Ennio Morricone's score to The Thing is flawless. The last time I checked the score was out of print (OP) and remaining copies of the CD reprint were very expensive. Not quite as $$$ as Michael Kamen's score for Die Hard but still...

All in all: If you haven't seen this movie then the fekkin' Hell wit ya. This is one of the best.

Friday, February 16, 2007

The Last Boy Scout (1991)

Action movies of the late 80s and early 90s were awesome - this is something we can all agree upon. I was digging around on netflix and ran across Roger Ebert's review for The Last Boy Scout. Part of me wants to call him a sissy panty waist for crying about violence. Lately I've become more and more annoyed by people who complain about violence and profanity in movies. I don't care if they don't want to watch those kinds of movies that's fine. I don't want to watch movies with Drew Barrymore. However don't watch a movie then piss, bitch, and moan about how it was so violent and so vulgar and crude - a recent example being The Departed. It's a fucking action movie.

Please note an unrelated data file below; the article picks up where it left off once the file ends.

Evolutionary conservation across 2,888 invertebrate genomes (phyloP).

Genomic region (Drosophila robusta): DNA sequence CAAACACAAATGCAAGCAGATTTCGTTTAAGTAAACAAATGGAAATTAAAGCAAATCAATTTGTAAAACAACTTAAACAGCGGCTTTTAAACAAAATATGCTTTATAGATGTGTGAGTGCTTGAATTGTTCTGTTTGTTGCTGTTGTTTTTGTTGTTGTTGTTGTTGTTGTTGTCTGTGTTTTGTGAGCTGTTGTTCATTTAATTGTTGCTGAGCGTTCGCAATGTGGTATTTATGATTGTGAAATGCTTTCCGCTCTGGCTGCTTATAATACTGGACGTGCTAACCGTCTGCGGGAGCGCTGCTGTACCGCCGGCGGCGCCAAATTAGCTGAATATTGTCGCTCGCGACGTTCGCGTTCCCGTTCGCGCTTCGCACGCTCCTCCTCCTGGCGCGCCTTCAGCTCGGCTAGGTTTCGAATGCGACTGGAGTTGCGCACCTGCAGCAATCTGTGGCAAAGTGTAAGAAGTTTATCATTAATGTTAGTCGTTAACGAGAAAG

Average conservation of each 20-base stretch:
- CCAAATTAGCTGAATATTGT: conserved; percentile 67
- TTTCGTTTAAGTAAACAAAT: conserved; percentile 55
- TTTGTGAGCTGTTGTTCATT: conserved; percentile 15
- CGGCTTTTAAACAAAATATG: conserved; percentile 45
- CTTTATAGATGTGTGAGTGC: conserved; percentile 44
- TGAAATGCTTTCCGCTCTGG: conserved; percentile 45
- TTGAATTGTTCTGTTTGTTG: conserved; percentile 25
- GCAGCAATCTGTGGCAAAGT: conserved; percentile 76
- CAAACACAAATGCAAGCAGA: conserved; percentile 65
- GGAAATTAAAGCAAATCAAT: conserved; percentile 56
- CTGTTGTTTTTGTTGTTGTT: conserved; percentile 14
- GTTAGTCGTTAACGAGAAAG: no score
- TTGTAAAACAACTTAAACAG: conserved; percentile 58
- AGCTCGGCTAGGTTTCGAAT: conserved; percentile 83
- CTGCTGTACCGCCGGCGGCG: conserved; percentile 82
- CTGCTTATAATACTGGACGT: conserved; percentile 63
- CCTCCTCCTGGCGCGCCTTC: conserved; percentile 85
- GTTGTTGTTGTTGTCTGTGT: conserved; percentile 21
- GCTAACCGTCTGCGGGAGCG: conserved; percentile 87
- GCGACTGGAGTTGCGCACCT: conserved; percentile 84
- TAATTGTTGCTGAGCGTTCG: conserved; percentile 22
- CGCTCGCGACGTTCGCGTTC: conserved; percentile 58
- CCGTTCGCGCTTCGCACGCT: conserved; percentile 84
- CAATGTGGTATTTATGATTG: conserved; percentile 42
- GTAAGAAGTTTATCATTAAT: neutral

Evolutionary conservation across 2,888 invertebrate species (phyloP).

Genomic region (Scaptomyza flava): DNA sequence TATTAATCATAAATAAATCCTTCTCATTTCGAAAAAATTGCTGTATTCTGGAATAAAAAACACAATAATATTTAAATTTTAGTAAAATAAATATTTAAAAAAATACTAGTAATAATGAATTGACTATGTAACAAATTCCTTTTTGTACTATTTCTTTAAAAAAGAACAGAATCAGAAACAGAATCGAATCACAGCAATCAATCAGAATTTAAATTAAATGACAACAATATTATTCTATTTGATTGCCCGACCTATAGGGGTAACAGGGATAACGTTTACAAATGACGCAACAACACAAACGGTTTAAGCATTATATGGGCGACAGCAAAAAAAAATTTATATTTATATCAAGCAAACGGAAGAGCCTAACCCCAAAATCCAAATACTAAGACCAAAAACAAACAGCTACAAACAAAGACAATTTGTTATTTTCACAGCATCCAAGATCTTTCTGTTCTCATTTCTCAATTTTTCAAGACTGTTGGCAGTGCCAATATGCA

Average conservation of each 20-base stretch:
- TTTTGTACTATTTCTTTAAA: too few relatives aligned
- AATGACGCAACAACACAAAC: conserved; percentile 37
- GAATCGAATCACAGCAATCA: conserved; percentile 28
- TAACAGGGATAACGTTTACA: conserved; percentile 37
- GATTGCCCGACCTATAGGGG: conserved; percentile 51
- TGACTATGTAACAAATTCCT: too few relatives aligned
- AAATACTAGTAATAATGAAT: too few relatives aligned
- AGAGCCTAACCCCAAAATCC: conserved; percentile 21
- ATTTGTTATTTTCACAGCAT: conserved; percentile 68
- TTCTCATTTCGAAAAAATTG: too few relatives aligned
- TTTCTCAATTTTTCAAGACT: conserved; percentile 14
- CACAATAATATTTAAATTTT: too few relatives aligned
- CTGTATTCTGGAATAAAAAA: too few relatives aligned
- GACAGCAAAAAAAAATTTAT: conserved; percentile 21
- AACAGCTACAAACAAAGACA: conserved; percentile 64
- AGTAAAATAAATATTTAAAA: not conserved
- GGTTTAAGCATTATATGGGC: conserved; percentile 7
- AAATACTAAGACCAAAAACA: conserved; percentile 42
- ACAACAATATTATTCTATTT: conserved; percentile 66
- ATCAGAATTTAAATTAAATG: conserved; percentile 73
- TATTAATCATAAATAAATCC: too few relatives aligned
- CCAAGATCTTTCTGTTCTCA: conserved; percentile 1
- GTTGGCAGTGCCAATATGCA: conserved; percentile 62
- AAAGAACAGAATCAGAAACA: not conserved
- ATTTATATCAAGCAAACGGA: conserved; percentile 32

Part of my love for The Last Boy Scout is because of the insane violence and over the top profanity. Joe Hallenbeck is one my heroes. Seriously. I love the fact that he's completely beat down by life and just doesn't fucking care. This is what saves his bacon throughout the movie.

I'm pretty sure that this movie is a litmus test for new people I meet. Chances are if you don't like this movie then we're not going to get along. I'm just sayin'.

Pan's Labyrinth (2006)

We made this our Tuesday night feature and it was well worth it. Most of you have probably seen it or heard something about it or seen a preview or two by now. This was another one of those movies that we had been tracking since started mentioning it. Then it opened in Europe and was delayed in the States for what seemed like ages. I had almost given up on seeing it and just put it on netflix.